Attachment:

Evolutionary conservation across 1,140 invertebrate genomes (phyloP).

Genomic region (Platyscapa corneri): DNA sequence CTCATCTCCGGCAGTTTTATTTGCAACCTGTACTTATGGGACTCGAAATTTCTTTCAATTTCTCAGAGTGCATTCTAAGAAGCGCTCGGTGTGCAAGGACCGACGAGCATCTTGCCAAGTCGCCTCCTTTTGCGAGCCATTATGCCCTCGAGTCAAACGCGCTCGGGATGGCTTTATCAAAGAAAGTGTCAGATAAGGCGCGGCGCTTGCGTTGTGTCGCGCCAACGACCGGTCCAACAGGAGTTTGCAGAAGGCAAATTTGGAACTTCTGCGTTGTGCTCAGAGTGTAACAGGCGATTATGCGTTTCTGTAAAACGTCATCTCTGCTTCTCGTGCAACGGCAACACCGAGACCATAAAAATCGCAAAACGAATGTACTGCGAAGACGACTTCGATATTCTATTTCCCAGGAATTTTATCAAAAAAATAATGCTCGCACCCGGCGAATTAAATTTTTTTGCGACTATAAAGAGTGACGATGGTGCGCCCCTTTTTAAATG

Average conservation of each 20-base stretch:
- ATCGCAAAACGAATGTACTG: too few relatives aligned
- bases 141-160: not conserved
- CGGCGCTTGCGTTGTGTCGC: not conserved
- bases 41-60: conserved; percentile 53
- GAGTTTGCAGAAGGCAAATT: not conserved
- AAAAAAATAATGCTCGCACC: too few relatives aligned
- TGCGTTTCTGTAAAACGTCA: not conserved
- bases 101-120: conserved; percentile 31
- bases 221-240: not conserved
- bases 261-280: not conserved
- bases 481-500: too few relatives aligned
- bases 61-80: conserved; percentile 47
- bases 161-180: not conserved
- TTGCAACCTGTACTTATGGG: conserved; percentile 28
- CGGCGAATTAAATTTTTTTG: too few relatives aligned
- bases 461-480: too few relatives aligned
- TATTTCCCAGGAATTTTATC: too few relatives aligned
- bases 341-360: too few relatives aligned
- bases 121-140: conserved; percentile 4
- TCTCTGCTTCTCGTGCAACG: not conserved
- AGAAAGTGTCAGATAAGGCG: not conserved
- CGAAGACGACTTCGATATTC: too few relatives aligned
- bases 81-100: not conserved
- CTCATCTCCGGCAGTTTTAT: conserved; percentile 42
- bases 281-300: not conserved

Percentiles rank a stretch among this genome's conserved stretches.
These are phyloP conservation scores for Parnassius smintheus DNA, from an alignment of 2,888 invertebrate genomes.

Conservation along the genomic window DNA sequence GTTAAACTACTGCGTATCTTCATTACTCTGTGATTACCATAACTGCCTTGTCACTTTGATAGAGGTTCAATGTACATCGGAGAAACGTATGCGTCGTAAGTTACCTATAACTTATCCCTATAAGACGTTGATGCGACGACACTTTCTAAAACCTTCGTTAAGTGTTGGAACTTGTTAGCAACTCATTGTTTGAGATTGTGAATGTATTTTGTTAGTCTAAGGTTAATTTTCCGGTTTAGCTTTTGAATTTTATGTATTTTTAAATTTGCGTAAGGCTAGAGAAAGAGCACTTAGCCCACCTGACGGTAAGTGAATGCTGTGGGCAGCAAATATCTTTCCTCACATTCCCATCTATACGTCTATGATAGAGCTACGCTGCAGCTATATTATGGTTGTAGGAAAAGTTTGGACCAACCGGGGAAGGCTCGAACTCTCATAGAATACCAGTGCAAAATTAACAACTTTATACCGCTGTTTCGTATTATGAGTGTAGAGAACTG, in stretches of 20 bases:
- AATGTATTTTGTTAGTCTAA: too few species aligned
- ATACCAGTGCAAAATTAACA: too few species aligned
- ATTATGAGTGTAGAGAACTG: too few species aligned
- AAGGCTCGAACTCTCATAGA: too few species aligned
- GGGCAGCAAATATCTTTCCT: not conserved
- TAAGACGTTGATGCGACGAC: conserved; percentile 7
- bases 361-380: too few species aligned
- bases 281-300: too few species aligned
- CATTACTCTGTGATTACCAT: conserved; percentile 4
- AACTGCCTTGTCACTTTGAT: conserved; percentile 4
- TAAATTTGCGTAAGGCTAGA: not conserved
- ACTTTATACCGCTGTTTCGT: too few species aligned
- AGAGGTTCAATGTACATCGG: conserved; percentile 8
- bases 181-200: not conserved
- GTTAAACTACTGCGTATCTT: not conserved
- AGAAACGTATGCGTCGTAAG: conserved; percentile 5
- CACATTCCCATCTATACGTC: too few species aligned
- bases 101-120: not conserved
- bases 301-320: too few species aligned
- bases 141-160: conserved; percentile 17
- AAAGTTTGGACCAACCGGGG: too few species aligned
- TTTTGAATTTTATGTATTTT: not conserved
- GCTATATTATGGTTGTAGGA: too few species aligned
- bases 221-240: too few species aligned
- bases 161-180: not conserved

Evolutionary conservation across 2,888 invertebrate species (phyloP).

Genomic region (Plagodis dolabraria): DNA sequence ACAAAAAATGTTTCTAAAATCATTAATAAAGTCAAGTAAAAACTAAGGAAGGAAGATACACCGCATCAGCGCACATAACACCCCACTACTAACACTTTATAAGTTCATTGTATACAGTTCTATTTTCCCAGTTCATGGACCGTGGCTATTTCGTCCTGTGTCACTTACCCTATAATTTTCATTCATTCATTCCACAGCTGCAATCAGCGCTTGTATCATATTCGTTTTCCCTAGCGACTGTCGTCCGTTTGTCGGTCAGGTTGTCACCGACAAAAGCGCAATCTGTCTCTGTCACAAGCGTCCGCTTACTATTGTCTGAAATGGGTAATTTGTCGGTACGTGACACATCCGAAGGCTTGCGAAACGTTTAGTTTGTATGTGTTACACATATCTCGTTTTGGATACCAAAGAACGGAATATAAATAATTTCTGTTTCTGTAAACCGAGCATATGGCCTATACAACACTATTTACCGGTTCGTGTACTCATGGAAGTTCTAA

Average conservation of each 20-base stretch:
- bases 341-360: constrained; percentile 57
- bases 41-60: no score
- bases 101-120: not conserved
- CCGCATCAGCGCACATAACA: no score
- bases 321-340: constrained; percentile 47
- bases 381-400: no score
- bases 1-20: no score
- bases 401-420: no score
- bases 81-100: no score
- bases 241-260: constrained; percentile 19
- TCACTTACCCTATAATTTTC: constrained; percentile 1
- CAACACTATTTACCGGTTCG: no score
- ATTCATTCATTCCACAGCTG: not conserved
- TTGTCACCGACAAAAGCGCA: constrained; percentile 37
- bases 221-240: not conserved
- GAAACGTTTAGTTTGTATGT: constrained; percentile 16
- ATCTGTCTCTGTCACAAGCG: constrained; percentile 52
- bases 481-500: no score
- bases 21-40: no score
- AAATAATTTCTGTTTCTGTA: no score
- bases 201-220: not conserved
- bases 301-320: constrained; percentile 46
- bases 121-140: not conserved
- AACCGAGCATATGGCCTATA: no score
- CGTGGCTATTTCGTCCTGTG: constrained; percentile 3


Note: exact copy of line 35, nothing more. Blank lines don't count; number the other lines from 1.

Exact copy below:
- AAGGCTCGAACTCTCATAGA: too few species aligned